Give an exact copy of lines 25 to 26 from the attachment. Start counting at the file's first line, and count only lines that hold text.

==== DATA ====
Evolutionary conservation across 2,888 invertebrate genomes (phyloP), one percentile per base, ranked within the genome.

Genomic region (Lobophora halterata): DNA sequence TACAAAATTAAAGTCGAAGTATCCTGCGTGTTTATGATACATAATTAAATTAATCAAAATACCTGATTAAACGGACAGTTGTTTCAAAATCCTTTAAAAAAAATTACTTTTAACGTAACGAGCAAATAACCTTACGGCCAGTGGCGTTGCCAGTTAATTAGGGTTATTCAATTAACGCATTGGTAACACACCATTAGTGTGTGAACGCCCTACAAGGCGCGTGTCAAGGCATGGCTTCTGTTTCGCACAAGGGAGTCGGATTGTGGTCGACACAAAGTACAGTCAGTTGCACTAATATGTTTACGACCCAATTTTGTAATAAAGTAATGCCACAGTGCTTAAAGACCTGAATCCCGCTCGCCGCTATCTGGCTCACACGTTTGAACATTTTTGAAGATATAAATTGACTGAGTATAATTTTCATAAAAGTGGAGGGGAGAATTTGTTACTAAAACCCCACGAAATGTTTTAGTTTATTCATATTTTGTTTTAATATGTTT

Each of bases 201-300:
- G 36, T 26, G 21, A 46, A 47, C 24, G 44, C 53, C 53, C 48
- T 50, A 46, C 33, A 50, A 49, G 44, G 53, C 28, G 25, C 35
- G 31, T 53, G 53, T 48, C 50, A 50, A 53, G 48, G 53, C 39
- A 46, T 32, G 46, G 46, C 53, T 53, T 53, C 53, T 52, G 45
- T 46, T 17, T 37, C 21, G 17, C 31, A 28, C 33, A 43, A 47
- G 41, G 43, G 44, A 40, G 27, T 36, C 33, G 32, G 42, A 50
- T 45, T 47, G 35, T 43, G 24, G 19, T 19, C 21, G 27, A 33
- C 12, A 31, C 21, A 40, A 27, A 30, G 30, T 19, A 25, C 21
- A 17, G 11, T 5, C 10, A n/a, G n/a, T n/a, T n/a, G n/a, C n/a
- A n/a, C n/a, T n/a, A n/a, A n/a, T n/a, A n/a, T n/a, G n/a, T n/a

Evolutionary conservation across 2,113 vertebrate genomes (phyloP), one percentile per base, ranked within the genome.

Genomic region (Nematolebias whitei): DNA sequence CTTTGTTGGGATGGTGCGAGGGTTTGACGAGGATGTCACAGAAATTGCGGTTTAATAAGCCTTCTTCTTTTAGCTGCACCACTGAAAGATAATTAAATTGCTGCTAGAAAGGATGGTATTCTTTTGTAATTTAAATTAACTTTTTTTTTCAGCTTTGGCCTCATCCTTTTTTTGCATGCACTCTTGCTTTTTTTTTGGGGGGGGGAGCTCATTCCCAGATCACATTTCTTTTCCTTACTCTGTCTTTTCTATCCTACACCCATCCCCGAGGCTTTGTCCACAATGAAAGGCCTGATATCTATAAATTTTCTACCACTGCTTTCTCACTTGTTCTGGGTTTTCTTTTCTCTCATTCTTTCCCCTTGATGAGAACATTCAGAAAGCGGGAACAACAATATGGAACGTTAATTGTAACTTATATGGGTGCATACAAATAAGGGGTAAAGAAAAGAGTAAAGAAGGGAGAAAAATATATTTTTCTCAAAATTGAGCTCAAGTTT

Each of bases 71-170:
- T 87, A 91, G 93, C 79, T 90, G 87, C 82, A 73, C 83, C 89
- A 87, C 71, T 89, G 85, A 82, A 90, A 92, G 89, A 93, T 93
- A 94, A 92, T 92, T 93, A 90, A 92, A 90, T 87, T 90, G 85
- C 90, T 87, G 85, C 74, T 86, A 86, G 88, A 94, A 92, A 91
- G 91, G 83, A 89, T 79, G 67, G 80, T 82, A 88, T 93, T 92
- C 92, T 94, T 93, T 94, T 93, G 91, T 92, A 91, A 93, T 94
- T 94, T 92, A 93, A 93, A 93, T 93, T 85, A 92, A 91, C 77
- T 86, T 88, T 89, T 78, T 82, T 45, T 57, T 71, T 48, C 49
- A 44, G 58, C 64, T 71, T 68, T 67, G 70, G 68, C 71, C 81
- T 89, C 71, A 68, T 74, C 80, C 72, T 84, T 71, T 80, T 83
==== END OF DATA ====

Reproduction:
- A 44, G 58, C 64, T 71, T 68, T 67, G 70, G 68, C 71, C 81
- T 89, C 71, A 68, T 74, C 80, C 72, T 84, T 71, T 80, T 83